Montana Sunlight (Whitehall, Mont.) 1902-1911, March 11, 1910, Image 1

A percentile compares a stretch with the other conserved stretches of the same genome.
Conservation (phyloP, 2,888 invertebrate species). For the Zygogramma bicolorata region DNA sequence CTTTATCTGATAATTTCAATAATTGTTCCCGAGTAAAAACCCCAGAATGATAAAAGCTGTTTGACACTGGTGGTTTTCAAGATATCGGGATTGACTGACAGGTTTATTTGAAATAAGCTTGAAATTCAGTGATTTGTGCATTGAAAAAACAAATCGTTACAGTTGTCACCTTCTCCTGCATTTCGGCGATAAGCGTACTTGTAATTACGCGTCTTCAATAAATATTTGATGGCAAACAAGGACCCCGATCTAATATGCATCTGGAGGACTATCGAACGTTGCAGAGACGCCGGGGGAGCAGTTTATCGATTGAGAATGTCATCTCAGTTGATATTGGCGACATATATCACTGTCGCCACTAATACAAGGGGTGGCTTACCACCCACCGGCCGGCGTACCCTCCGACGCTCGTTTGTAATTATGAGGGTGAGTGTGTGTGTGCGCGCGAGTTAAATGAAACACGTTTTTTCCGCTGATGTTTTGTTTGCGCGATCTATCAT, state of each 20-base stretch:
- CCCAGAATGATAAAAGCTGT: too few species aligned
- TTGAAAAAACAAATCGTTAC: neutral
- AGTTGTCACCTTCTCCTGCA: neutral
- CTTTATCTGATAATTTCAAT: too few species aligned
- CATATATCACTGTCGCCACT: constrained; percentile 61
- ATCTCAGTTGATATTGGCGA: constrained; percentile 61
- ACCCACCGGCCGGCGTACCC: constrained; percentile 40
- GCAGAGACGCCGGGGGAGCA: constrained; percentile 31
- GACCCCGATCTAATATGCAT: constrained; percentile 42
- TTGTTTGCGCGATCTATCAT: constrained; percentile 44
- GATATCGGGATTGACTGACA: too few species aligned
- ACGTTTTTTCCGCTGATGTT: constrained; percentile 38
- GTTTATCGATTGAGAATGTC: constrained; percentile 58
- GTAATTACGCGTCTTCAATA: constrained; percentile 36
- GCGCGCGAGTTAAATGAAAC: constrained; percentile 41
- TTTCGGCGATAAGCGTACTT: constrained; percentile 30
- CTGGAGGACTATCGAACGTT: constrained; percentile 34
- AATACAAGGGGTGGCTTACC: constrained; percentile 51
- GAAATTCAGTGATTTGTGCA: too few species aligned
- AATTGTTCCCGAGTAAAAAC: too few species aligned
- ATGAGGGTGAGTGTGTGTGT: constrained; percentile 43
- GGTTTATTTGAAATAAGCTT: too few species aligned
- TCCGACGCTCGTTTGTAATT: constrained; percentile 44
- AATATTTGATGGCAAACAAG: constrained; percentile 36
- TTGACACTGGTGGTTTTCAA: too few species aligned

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MONTANA VOLUME IX. SUNLIGHT. WHITEHALL, MONTANA. FRIDAY. MARCH it, tato. THE MONTANA SUNLIGHT PUBLISHED EVERY FRIDAY. W L. RICKARD Proprietor SUBSCRIPTION PRICE. One Year. HiwariablY in advent* SI 00 Six Months 1 00 Three Months SO Single Copies. S ' Entered at the Poet°Mee at Whitehall. Mont. as Second - class Matter. ADVERTISING RATES. Display - One Dollar per inch per month. Locals — Ten Cents per line first Insertion; five cents per line each subsequent insertion. BIOTIC]; All communications Intended for publica - tion In this paper must bear the signature of the author: otherwise they will find their Was to the waste basket. i_,,,,eisiligstet>es' _-,..- COUNTY OFFICEmbi. - Fifth Judicial Diet.. Lea. L.Callawax of the Court Win. T. Sweet P. J. Nanning Iberia! _ L. W. Wolverton ..R. I. Sumner urn' W. B. Hundley Merit and Recorder CIStilti Attorney ....I ..... . IL R McCall 1.1. ICelly A seess.or 3... H. Mitchell L nrveYor IL B. Cralle ow air Administrator Beardsleyl of Schools ... . ...... -L• 4 , /IL Thompson Coroner 4 MD*10211311. Curtis Denbow Ct . rsrl. Stoolr. Chairmen Basin I who H. Held! Clancy k. J. Relies Whitehall ola sz niar meetings of the board of county oners begin on the Snit Monday In lierni. June, September and December. The reeniebers also serve as • board of equalize - tow nesting for this purpose on the third logger in July. 4CACIA CNAPTElt, No. 21, 0. K. P. Isets on FIRST and THIRD TUESDAY evenings of each month at Masonic Hall. Visiting members are cordially Invited to attend. hl•ain J. NMIASOL W. W. WISE LULU L. Seast.se. Seer qYSTIC TIE LODGE, No. 17, A. F. IL A.. B. Ieetion the SECOND sad FOURTH TUES - DAY evenings of each month at Masonic Hall. Vtsiting members are cordially In- vited to attend. 111.151 FC. N LI•190M. W. M. A. A: NtaDitAlt. base. Ike E. 0. Pace, ATTORNEY -AT -LAW •Itri NOTARY PUBLIC. WItitehall, Moat. k tlieWWWS:01Wolbte THIS HOTEL JEFFERSON IL L. Tuttle, Prop. Prices are Moderate. - Special Rates to Boarders roteSioWS:rrler...• L. R PACKARD, 1Phylnl•clon mnct allurgekon. sees requiring hospital rare given !Perla' attention. _ trapitel.0Mce and Residence on First street. Whitmhaall„ Mont. • iLlICTRICIer• awl 141PC5AttIC I* a ornerier 1., everybody. Learn above electrkity. the omelet t• - •••••••. bad Wet. re• tarts. Simple. lase. tic - al./an! SC NC! S. Sem- ple copy bee Ii y.. .as. due paper If N. year. II•asp•on Pub. Co. Men,. St . MOW MINA rib at .. wears everybody. AISCattra ii ISIIOTOCRAP11,4•-fie, Is Illmatefol pi,i•trom. onoath• ty pd•acnotamte. p1,11,.• •••••••Skroa an meted. Semple cody free If yea emotes Me paper. Swirl can Plistography II 'won St.. Doe., Masa. 0E4 PHOTO- C RAPO MI MU '15 T.1.8 'Al tr., 0 1 KZ \C.3 TRY?! IRS varppy vd:pr ot!ol toe) malt puo tuasqvit. , tuaml t•Ilt••°4 'gum \r•utally olw SIAGEICIDAISaall 11111113a1110A% Adoi . aid•act i0J pun ao aqi.owng ....Mud awl ilu•popur! .(a4qmop juOe allot • S11133 Og A•uo . 343 •stetrothr pool 'ohlabbtla au!staapapey•alaralpaaa .43l111,1 . :,•mas •••:•1 'asOloussoP Hostleg Isaihn tra urt -appeutetuf . 1111l061 V uollittu—aar!raartu uoitsity Jaya Luz asqi, aaaqtalsons aloyu 3111111M9V111 6:11V3wIll )naorney *az; 107 puag .45001 131110 At.. -MO Pisa Glow •pa.ttp i!rut Aq o 'arroyo, P\001535 pa)iun ay% ts, IMOt sae to Lux) (treat, It! plog . ..nal op I(1•ill Clitygirgaa pew .Cpanduno qg papal! 'abfle Jo; papugoiano 111PAILLLLIAI T111/3 0 111 74 iird v:NA 3 GI N 1 / 4 9 ,, s og yr 60 YEARS' EXPIRIEN011 PATENTS Ta rez a r , common ge. v im. sending a 'Web Ma May pa ir astertaln our oulnio an nasention Is probably ylatatn sales. Iona etr . .dtly ronsdoutial..NA est free. cons.* for eta agora, oe, zits taken thro I. x *exec without 110ft N. ta. relieve A ttleir,414;',. ! '\. 1 ,\%t i v a lr'' . ;P ie\ 41P. Su Fa r r: m.1FL nYlicrenalara 1111111foidsno prik Leh ' ht. w r John Jacob Astor gave a grand ball at the Astor home on the eve- ning of the day that his wife Wile granted a decree of divorcement. Eighteen thousand dollars' worth of flowers, including about one hundred dozen of roses, were used in the decorations. John has probably- found plenty of thorns strewn along his pathway but procured lTs * roses from the florist at so much per. isit=reit 4 1-itytanirn would \rather have one Jersey cow on an acre of land than ten thousand trees.\ Well, buy him a Jersey, give him an acre, and let him stay on it. Falling Gold Valves. Many people are disturbed over high prices, and with good ...cause. for they add immensely -. to the cares and privations of the homes of the poor, and of those whose inoonies permitted them, a few years ago, to count upon a reason- able saving above expenses, but who are compelled now to absorb about all their earnings. They cannot understand why such a -change two came. One reason is that, all their lives, gold has been of unchanging value in their minds, when the truth is gold fluctuates in value just like other commodi- ties, though in less degree,because It certain weight of it is accepted at a certain valuation by all the nations of the earth. And it has that valuation in name, and in the settlements bete een nations and individuals becalms the statutes of most powers declare jts value and they all agree in recognizing it. But really it varies in value as much as do potatoes or better or eggs. if potatoes acre worth 40 cents per bushel last year, and there is this year but half a crop, then we discover that so far as potatoes are concerned, gold has fallen fifty per cent in value. The only exeotion to this rule is that many people can substitute other food for the potatoes, a hereas no substitute can be used in lieu of gold. On the other hand if. sud- denly, one-half the gold of a coun- try is removed,then when nien try with any form of property to buy a certain amount of gold, they find it requires twice as much of any form of property to buy the gold. as it did_ prior to the removal. Aii — siaa — whei made the distress between 1873 and 1896. In 1873 the nation, states, corporations and citizens owed - quite 5,000 millions of dollars in interest -bear- ing debts. When silver was de- monetized, by the same law the real money was half destroyed and the principal and interest of the debts were made payable in gold. Of course, gold measured in any product of the earth or by the aoil,doubled in value,or in reverse, till the products of the earth shrunk one-half in value. With one-half the value of their property de- stroyed, _their debts were in the same moment doubled. No won der the distress was fearful and long continued. Well,the reverse fngThiist fourteen years. The gold in circulation has more than doubled, with the result that when measured by ordinary property the property has don . bled. In this ciey realty has doubled twice since fourteen years ago. It has doubled on 2e becatese the gold in circulation has doubled, and once because it has dawned upon the people that this spot is the right site for it great city. Then other changes have come be- cause of the increased gold and this bin symptom everywhere all over the republic. We mean in- creased extravagance among the people I How many great lawyers would be content with such officea as Abraham Lincoln occupied in Spingfield, or Bgn Butler occupied in Boston? Why are men and women who do not care for speed on the street daily giving up their earrinwes and taking to automo- biles? Why are office buildings changing daily from sand stone and oak to marble and mahogany? We cite Liewok i lkinetek‘kojena that a very considerable -airicznev in food, furniture and many other products which all men have to purchase has been inevitable be- cause gold has lost so much of its purchasing power. Doubtless there is much in the eorking of trusts and in the manipulation of middle- men, but had there never been either, still there would have been a most sensible advance in the price of products; measured in terms of gold. It is seen every- where, from the interest that bankers charge to prices demanded for butter and eggs. Both show rapidly gold is losing its value. All ready the men who deal in money almost exclusively, seeing the inevitable, are beginning to move to have the coinage of gold placed under limitations, for with gold coinage continually increas- ing. _ it will draw less and less in- terest, and the falling off in inter- est, is what breaks the banker's heart. —Goodwin'e Weekly. Developing Farm Animals Young. The importance of developing all types of farm animals at an early ago is not fully. realized by all. As we travel over the state and see yearling colts that weigh but five or six hundred pounds, yearling steers or heifer, weigh- ing but 500 pounds, or lambs that never pass the 60 or 70 pound , mark, we cannot help but realize that there is a great loss in hand• ling our livestock in that manner. Farmers that are following this practice fail to see that they are raising their stock up to inferior animals of low value at a large expense. It is always a sure sign of pro- gression when we see well shaped young animitls making rapid pro- gress in life. To the livestock lover there is much of companion- ship with the young and growing colts, calves,' pigs, and lambs. when one is with them and caring for them as they grow up. The first \and most important thing to be retnembered in devel- oping animals young is to provide the young things with plenty of flesh and bone producing food. In a region where but little corn ;s produced the calves can be made to grow rapidly by feeding a little bran and alfalfa hay in connection with the milk. The calves will begin to eat bran after they are about two weeks old and each dny thereafter the amount should be increased until they are eating all that they can consume. They will also begin eating hay .when they are about three or four weeks old and after a short time they will eat very large _quantities. Perhaps this ration will appear a little ex- pensive. but when we realize the mice at which young animals are selling we can readily see the val- ue of concentrated foods. If young animals are fed all they will eat from the time that they are born they will be ready for the market by the time they are eighteen months old and will command more money than many of our three and four year old steers. With the ewes that have been lbred to drop lambs in the spring the oats and bran ration, fed in moderate quntklea, has produced good results. After a very short time, to this ration can be added alfalfa or clover bay, and pasture in the summer and by fell you will have lambs that will eeigh better then 150 pounds or lambs thut will top the market, • The writer hits produced lambs i9. th manner that at a iittie over five months of age weighed over 150 pounds each. If exellera feed and care had not been given they Would not have weighed 100 poursds, or perhaps even less, Ex perienee shows dna middlings and milk make excellent feed for little pigs while they are yet with the sow. Scald the middlings.mix in the milk and feed in modetate quantities while warm, about three times per day. This e ill broducc excellent results. After pigs have missed six weeks of age some coarse feed can be inixed in, as bald barley or outs. Grind the barley and oats together or feed the ground barley alone tith the middlings and you have a very good ration for developing pigs. The mixture should be either soak- ed for twelve hours before mixing with Aim milk, or scalded im- mediately before feeding, In either Case if the materiel la fed %Nem it will produce it rapid and healthy growth. By attending to the pigs closely and using good Judgment in se- lecting breeding stock it will not be didicult to make the Pigs gain a pound a day each up to ninety days, or three months of age. The pigs bhould not miss a single meal. In the development of young animate a few important facts might be well worth remembering. Among them are: First, the young stock grow bone. muscle and vital organs while passing through the growing period, and cannot increase the size of the saute afterwards. Also that in order to make rapid grim th nitro- genous feeds must be given, for it is trout them that they can make bone, .muscle and vital organs, and cannot make them from carbon- aceouS feeds. They can make some fat - MAI nitrogenous feeds. Sgeond. the growth and the in- crease in weight can be made cheaper during the early part of the animal's life than it can be later. Third, the best quality of meat is made from animals that are kept gaining continuously from birth to the time that they go to market. There is a great profit in feeding young and in reaching market weights early in the animarei life. Fourth, that alfalfa is an excel- lent feed to ripen and fatten stock for market. It, however, gives better results when fed in combi- nation with other feeds. -It can be used to advantage in connection with cloverovheat,bran,middlings, oats and several kinds of roots. Fifth, the man who develops his stock young is in the lead in regard to quality of stock to sell or to keep, and can reap greater profits on any kind that he raises than the man who treats his animals indifferently e htiI s young, and trusts to -his ability to fatten them for market later in life—North- western Stoclimin :Ind Farmer. Glad Roads Conventim. A convention is hereby called to be held ill Billings, Montana, June 16, 17, 18, 1910, for the purpose of dist-Losing waym and means for the improvement of the public highways of Montana, and to awaken a more general interest in road building and improvement. Representation in the convention will be as folloes: Senators and Representatite in Congress. stisetit;e, State. olfiste(s.„ 4.,„ Twenty-five dole tee pin the State' al lai'ge; appoiraOhy the Governor. Five delegates from each comi- ty, to be appointed by the Gov- ernor. The County Cominiasioners of melt county. Five delegates front each county. to be appointed by the Board of County Commissioners. The County Surveyor of each county. The Mayor of each city or town. Thee delegates appointed by each Mayor. Fite delegates appointed by the President of the Montana Society of Engineers. Three delegates appointed by each Chamber of Commerce or Board of Trude. Three delegates appointed by each Automobile Club. Three delegates appointed by each Farmers' Association. A representative from each daily and weekly newspaper in the State. The to: peraons lire named to an Executive C.Anonitteo to make the necessary arrl(ngements for the convention, with power to appoint uny sub -committees they may deem advisable. W. B. George, I. 1). O'Donnell, I'. B. Moss, W. S. Garnsey, 11. W. Rowley, J. Conine West. K B. Campbell, Christian Yegen, E. Shepherd, and W. A. Selvidge, of Billings; W. M. Bickford, E. C.- Largey, of Butte; J. C. McCarthy of Bozeinnn; Frank M. Smith, of Helene; W. R. Allen, of Anaconda; A. W. Mil if, of Livingston: -- - W. A. Talmage of Red Lodge; J. M. Keith, of Missoutft. C. F. Murphy, of Great Falls; A meeting of theExecutiveCAme mince is hereby called to be held at Billings, March 19, at 2 o'clock p. m. to make preliminary ar- rangments for the convention,lend for the transection of suet; other bushman as laity properly come before the committee. EDWIN L. NORRIS, Governor. March 3, 1910. \Company E\ --Nit, You did not her the tramp of feet, as of soldiers marching down the street, did you? Who was to cause the heavy tread, so loud 'twOuld idmost wake the dead? Why did they drop the Mute mali- tia? Some of their stories sound qtiito fialmy. Why did they not like soldiers stand to guard, pro- tect, our beauteous land? Where can we see that mighty host that, to guard our town, were mustered (most)? And where'll we find these brave. brave boys,who were our pride, our hope', our joys? These are some questions we would ask, but to answer would be a mighty task. Some think that they were just afraid to point a gun or draw a blade. Well don't knoa; they t , ufely InkOt 1111V Some good reason And really yen cannot make it trviison. NUMBER 4\ ore. RIGGS REAL ESTATE BULLETIN. HERE IS A SNAP If you want a small Farm Home, consisting of 30 acres, all good soil and under cultivation and Irriga- tion, 4 Room new Frame House, new Frame Barn 20 x 40. 12 acres in Alfalfa. Located 1 1-2 miles from Whitehall. Just the place for a Country Home. , Suitable forlikotoltr`-tsisiiiiitasseand\atickens . Price $2500.00, $1300.00 cash, baliance from 2 to 4 years. D. F. Riggs, Whitehall, Mont. Have you tried ODE GliDV058? We have (lapin just to suit your fanc'y end your purse. 11 . hat about Shoes? We ,inve cheap, elioddy shoes. We have shoes to wear. You tam tap or hulf-sole and welir some more. You do not have to bey as ninny Nimes, hut you always here Gond Shoes if you buy at Clark's \IWo can also sell you the best groceries at the lowest prices; take your inen•uire for your new spring suit; take your order (or the 110.014 in mill covering; take your order for carpet. ',Let us know what 30:1 want And we will tit you out. iW lien you buy goods, get the best there is for the money by buying of W. S. CLARK & CO., Renova, Mont. Whitehall State Bank • Capital F s ialdl In, ....1 1 11,04:700.00 11* 5. JOhNSON. A. J. Mt It Al, I BANK II iii SSON 5. Yirei Fresideot Caaltfrr • • Cberabe t 0 r ono. JOHNSON, J TUTTLE. A. J. Mr - KAY. l'AcKA 04 l' rivt t• Hiss!, 1 . sider direct 1•••11Ir.olif Sint.. Ralik Huard, Ellaulluod by lb, tts lisr (Imps a year. ft • seieirlioNer$4064 0 1144 4 6444 i You get The BEST. 'Cyan esti* . The Butte Cafe JENNIE L. WILLIAMS, Prop'r Open Day and Night Furnished -:-Rooms Meals at All Hours in connection Whitehall - Montana %%%%%%%%c%4%% ?%%.%,%%%%%%%%% C. W. WINSLOW Van Brunt Drill Emerson Foot -lift Sulky, Gang and Disk Plows, Disk Harrows, Alfalfa Renova- tors, Boss Harrows, Standard Mow- ers and Rakes, Harrow Carts.Van Brunt Drills, and Newton WAGONS AND BUGGIES Harness and Saddles Montana Mentim. An let gorge caused the Mis- souri to form a new cbannel, al most Obliterating the McMahon and Wino farins near Townsend, Mont. IlaYstacks and barns were swept away and Mr. Wine lost ten horses, and a horse and buggy hitched to a telephone pole was carried ite-ay by the flood. Lee istown reports that by the sudden rise of Sage creek Chita. . Peck !net a hand of 1.100 sheep which was drowned in the swollen strenni. Poison will vote on the question . of incorporating the town April • 5th. Thompson, counkr seat of &KO- dere county, has voted to iatOrss; Ittnatts. • « \ .a.C1140 k'aS